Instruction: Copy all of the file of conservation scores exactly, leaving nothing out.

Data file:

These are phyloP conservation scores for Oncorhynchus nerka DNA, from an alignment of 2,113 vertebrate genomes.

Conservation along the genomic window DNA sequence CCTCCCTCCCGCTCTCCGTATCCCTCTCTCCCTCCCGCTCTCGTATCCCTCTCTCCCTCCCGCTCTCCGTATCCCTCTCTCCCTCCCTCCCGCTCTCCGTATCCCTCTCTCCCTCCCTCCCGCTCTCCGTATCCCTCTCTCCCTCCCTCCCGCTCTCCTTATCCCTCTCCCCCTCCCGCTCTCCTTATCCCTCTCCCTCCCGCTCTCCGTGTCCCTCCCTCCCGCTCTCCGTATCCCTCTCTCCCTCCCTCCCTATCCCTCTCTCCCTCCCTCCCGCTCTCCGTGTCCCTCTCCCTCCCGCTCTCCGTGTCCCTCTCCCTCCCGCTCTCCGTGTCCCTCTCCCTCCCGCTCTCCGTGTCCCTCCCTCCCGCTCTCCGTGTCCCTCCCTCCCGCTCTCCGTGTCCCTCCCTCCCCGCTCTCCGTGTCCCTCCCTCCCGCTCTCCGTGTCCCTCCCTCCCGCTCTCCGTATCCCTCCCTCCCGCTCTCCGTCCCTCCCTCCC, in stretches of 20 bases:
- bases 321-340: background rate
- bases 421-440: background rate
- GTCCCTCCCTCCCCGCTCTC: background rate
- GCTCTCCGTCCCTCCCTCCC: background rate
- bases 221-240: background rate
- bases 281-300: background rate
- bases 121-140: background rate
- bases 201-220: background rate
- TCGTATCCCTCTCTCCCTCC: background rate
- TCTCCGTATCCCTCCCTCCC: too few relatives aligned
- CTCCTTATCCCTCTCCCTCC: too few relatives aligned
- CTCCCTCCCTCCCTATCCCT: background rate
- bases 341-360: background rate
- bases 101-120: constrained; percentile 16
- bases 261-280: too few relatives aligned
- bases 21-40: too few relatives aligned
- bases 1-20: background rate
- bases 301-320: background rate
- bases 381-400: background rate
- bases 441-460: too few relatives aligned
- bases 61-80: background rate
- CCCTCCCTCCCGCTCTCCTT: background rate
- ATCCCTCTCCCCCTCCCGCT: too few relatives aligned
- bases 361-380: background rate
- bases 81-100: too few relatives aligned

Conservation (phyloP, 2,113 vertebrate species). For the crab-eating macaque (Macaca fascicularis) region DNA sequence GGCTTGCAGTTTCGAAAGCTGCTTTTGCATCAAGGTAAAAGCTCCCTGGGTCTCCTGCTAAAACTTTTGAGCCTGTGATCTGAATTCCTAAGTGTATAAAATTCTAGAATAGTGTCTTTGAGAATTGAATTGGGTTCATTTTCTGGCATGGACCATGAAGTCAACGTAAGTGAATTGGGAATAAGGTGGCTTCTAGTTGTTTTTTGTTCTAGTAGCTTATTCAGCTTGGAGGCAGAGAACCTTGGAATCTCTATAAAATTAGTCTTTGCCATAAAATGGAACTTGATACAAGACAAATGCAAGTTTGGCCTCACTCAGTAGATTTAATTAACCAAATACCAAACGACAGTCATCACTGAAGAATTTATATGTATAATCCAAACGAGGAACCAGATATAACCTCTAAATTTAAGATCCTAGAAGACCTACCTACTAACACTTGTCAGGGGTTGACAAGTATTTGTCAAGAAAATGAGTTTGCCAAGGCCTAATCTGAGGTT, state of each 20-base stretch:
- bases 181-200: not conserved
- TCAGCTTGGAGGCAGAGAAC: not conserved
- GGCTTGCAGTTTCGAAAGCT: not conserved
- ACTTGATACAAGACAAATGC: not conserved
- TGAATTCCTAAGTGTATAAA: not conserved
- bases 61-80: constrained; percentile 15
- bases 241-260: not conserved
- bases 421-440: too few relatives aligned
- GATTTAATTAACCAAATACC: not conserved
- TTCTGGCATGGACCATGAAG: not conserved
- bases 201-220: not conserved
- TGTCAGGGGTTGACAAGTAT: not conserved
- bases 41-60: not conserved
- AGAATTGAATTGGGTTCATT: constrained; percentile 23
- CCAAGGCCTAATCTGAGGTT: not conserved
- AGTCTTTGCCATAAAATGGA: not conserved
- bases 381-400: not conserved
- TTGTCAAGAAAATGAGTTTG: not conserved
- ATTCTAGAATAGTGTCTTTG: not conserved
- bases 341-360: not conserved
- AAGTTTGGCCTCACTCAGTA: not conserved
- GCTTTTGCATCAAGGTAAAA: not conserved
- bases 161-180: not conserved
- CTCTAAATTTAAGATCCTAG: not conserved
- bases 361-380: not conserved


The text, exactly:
These are phyloP conservation scores for Oncorhynchus nerka DNA, from an alignment of 2,113 vertebrate genomes.

Conservation along the genomic window DNA sequence CCTCCCTCCCGCTCTCCGTATCCCTCTCTCCCTCCCGCTCTCGTATCCCTCTCTCCCTCCCGCTCTCCGTATCCCTCTCTCCCTCCCTCCCGCTCTCCGTATCCCTCTCTCCCTCCCTCCCGCTCTCCGTATCCCTCTCTCCCTCCCTCCCGCTCTCCTTATCCCTCTCCCCCTCCCGCTCTCCTTATCCCTCTCCCTCCCGCTCTCCGTGTCCCTCCCTCCCGCTCTCCGTATCCCTCTCTCCCTCCCTCCCTATCCCTCTCTCCCTCCCTCCCGCTCTCCGTGTCCCTCTCCCTCCCGCTCTCCGTGTCCCTCTCCCTCCCGCTCTCCGTGTCCCTCTCCCTCCCGCTCTCCGTGTCCCTCCCTCCCGCTCTCCGTGTCCCTCCCTCCCGCTCTCCGTGTCCCTCCCTCCCCGCTCTCCGTGTCCCTCCCTCCCGCTCTCCGTGTCCCTCCCTCCCGCTCTCCGTATCCCTCCCTCCCGCTCTCCGTCCCTCCCTCCC, in stretches of 20 bases:
- bases 321-340: background rate
- bases 421-440: background rate
- GTCCCTCCCTCCCCGCTCTC: background rate
- GCTCTCCGTCCCTCCCTCCC: background rate
- bases 221-240: background rate
- bases 281-300: background rate
- bases 121-140: background rate
- bases 201-220: background rate
- TCGTATCCCTCTCTCCCTCC: background rate
- TCTCCGTATCCCTCCCTCCC: too few relatives aligned
- CTCCTTATCCCTCTCCCTCC: too few relatives aligned
- CTCCCTCCCTCCCTATCCCT: background rate
- bases 341-360: background rate
- bases 101-120: constrained; percentile 16
- bases 261-280: too few relatives aligned
- bases 21-40: too few relatives aligned
- bases 1-20: background rate
- bases 301-320: background rate
- bases 381-400: background rate
- bases 441-460: too few relatives aligned
- bases 61-80: background rate
- CCCTCCCTCCCGCTCTCCTT: background rate
- ATCCCTCTCCCCCTCCCGCT: too few relatives aligned
- bases 361-380: background rate
- bases 81-100: too few relatives aligned

Conservation (phyloP, 2,113 vertebrate species). For the crab-eating macaque (Macaca fascicularis) region DNA sequence GGCTTGCAGTTTCGAAAGCTGCTTTTGCATCAAGGTAAAAGCTCCCTGGGTCTCCTGCTAAAACTTTTGAGCCTGTGATCTGAATTCCTAAGTGTATAAAATTCTAGAATAGTGTCTTTGAGAATTGAATTGGGTTCATTTTCTGGCATGGACCATGAAGTCAACGTAAGTGAATTGGGAATAAGGTGGCTTCTAGTTGTTTTTTGTTCTAGTAGCTTATTCAGCTTGGAGGCAGAGAACCTTGGAATCTCTATAAAATTAGTCTTTGCCATAAAATGGAACTTGATACAAGACAAATGCAAGTTTGGCCTCACTCAGTAGATTTAATTAACCAAATACCAAACGACAGTCATCACTGAAGAATTTATATGTATAATCCAAACGAGGAACCAGATATAACCTCTAAATTTAAGATCCTAGAAGACCTACCTACTAACACTTGTCAGGGGTTGACAAGTATTTGTCAAGAAAATGAGTTTGCCAAGGCCTAATCTGAGGTT, state of each 20-base stretch:
- bases 181-200: not conserved
- TCAGCTTGGAGGCAGAGAAC: not conserved
- GGCTTGCAGTTTCGAAAGCT: not conserved
- ACTTGATACAAGACAAATGC: not conserved
- TGAATTCCTAAGTGTATAAA: not conserved
- bases 61-80: constrained; percentile 15
- bases 241-260: not conserved
- bases 421-440: too few relatives aligned
- GATTTAATTAACCAAATACC: not conserved
- TTCTGGCATGGACCATGAAG: not conserved
- bases 201-220: not conserved
- TGTCAGGGGTTGACAAGTAT: not conserved
- bases 41-60: not conserved
- AGAATTGAATTGGGTTCATT: constrained; percentile 23
- CCAAGGCCTAATCTGAGGTT: not conserved
- AGTCTTTGCCATAAAATGGA: not conserved
- bases 381-400: not conserved
- TTGTCAAGAAAATGAGTTTG: not conserved
- ATTCTAGAATAGTGTCTTTG: not conserved
- bases 341-360: not conserved
- AAGTTTGGCCTCACTCAGTA: not conserved
- GCTTTTGCATCAAGGTAAAA: not conserved
- bases 161-180: not conserved
- CTCTAAATTTAAGATCCTAG: not conserved
- bases 361-380: not conserved